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D&D > Off Topic > Tabletop RPGJan 20, 2020 2:00 pm CT

How to get your party back on track as a DM

Every Dungeons and Dragons Dungeon Master has been there. Our party has fallen into dismay — perhaps arguing about what to do next, or maybe as a hypothetical example I just came up with, a Kenku Bard and a Water Genasi Sorcerer are at odds about killing a surrendering NPC and want to fight it out. Whatever the case, there’s all sorts of tension, or the storyline is completely off the rails and you don’t know what to do.

Relax. Take a deep breath. Herein are some options for dealing with a party of adventurers who have seemingly abandoned all hope of getting anywhere. Sometimes, you can redirect them and sometimes you can just see where they end up taking you.

Let’s see where this goes

One way to deal with a party who, to use one example, decides they don’t want to go to the place you’ve spent six sessions preparing for them to go and instead want to head off to a city on the opposite side of the continent because a throwaway NPC you put in just for flavor is from there and they all love the character so much they want to see the place they’re from. You were intending to do a whole bunch of courtly intrigue and now they’ve turned it into a road movie and you were completely unprepared. You’re desperately trying to come up with a way to fix this.

My advice to you is don’t try.

All that work you did on the court? Stow it for a while. Let it rest. Spend a few minutes coming up with some random encounters on the road, make up or recycle some small towns (note — all you have to do is change the names and you can use that village from the intro session as a completely serviceable new town, they’ll never know the difference) and see what they end up doing. Let the players control where the narrative goes and see where they end up. Prepare some loose notes — maybe on their way to Eisenfall, the city they’re heading to, you can plot in a bandit stronghold bedeviling the small town of Padanshire, and another adventure to the Lost Swamp of the Mirrorfae on the way, so that by the time they reach Eisenfall they’ve made a bit of a reputation.

Then dust off that courtly intrigue idea and use it here instead. It’s not like they know you’ve changed it from Ballatyre to Eisenfall — they never actually saw any of that stuff, remember? You can wholesale import the NPC’s, or change them around, however makes it easier for you, and the players will be thrilled they got to do some exploring.

Narrative Judo

Your players are dithering about going off to face the evil undead scourge you have attacking the whole world. They keep wanting to do other things. You’re wracking your brain trying to figure out how to get them interested in this undead threat, and then you remember that one of your players has this whole backstory about being a young Prince who joined the Paladins to please his father and a demanding mentor who is one of the first and most important Paladins in the world.

So you have that older Paladin show up and make the player’s whole backstory work for you. You have the undead threaten his homeland, and even work in an old flame from their youth as a companion character so that this player now has a stake in what’s going down outside the undead are bad. Sure they are, but now it’s personal — it’s that player’s people who are on the chopping block.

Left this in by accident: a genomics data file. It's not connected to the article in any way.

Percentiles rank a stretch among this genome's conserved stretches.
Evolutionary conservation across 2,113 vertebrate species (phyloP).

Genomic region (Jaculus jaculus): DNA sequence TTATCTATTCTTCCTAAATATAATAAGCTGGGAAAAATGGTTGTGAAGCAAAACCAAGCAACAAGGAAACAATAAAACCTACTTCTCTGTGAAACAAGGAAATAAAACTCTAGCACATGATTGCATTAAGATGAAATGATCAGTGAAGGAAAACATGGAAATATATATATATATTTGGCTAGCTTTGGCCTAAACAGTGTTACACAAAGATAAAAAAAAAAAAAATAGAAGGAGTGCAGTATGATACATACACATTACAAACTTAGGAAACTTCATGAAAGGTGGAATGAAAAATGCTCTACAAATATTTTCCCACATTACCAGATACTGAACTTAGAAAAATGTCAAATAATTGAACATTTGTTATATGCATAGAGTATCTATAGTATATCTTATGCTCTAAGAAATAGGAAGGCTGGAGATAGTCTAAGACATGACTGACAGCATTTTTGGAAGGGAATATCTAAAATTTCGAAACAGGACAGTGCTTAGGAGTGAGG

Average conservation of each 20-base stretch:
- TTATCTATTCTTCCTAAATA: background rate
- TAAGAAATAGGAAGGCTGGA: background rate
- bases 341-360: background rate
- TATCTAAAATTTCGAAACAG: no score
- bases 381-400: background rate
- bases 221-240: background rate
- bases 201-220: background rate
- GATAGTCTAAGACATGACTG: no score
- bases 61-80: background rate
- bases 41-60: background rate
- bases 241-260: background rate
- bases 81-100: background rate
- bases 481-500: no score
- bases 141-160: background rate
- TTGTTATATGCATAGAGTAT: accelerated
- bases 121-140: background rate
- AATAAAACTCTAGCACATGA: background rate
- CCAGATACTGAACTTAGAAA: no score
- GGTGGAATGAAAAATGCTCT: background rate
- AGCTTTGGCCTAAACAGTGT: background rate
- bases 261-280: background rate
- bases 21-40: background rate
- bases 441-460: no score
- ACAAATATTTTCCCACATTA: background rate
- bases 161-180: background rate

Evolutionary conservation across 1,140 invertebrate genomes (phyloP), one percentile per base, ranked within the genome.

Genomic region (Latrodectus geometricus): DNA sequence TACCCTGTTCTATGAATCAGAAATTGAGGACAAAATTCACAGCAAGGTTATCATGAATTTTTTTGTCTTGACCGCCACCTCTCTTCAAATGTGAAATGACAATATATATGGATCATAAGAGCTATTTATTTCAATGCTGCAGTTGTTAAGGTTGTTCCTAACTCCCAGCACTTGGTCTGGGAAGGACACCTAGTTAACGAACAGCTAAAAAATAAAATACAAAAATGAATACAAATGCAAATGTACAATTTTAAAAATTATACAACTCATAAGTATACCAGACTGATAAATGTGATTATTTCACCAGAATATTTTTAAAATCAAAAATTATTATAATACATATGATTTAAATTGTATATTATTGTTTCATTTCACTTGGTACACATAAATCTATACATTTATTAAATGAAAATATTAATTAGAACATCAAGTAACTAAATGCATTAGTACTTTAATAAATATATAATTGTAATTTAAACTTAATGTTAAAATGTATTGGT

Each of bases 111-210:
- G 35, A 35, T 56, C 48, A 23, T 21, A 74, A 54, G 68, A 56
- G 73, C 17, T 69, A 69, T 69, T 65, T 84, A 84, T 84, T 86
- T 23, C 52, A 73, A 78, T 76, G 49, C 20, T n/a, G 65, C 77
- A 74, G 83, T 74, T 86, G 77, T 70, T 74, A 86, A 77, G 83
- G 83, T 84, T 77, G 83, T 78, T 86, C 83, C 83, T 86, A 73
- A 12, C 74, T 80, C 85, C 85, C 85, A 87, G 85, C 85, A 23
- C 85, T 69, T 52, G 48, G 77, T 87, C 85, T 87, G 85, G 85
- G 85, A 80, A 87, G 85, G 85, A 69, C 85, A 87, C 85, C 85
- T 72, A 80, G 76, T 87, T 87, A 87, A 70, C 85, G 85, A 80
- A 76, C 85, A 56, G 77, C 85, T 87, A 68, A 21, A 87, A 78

This is one of the ways that player backstories can be fleshed out. If your players have even the thinnest possible justification to be personally invested in a storyline, use it. The party bard doesn’t really want to go to the frozen north, but he set up a rivalry with a fellow graduate from the infamous Solheart Bardic Collegium? Well, turns out Alwynna the Radiant, Bard Extraordinare, is not only going north but she writes a Bardic satire (basically a fantasy version of a diss track) about how that player simply can’t handle the danger. Your Wizard wants a rare magical item that will help her control time? It’s up north too.

Remember, all that backstory exists for you to make use of it. Get them personally involved in these world shaking events.

Above all, don’t panic

If the group is really stymied by these kinds of conflicts, never let yourself become part of it. If one player wants to murder a surrendering Kobold and another is wholly opposed? That’s them, that’s not you. Play as fair as you can. Also, play the responses of everyone who isn’t a player — if the surrendering NPC sees that they’re distracted fighting among themselves, let that NPC try and make a break for it while they’re squabbling. If there’s an old Paladin mentor nearby, he certainly can object to the idea of purging an entire city. That doesn’t mean that you should force the players not to do it, any more than you should ever force them to do anything — you let them make their character decisions and then you adjudicate the result and the repercussions.

So if your players get into an argument about killing a guy, even start casting spells at each other, and the guy escapes? Deal with what that leaves the party with. Same if the party member who wants to kill that guy pulls it off — deal with the consequences and use them to lead you into the next story beat. It’s not about the story you alone want to tell, it’s about they story everyone at the table ends up telling. It’s a group game, and group initiative in this variety is to be encouraged. You can always bring your idea back, perhaps changed to fit the new circumstances, but getting the players to take these steps? That’s rare. Cherish it.

Video game RPGs often have to be on rails. You’re a living, breathing DM. You don’t have that limitation.

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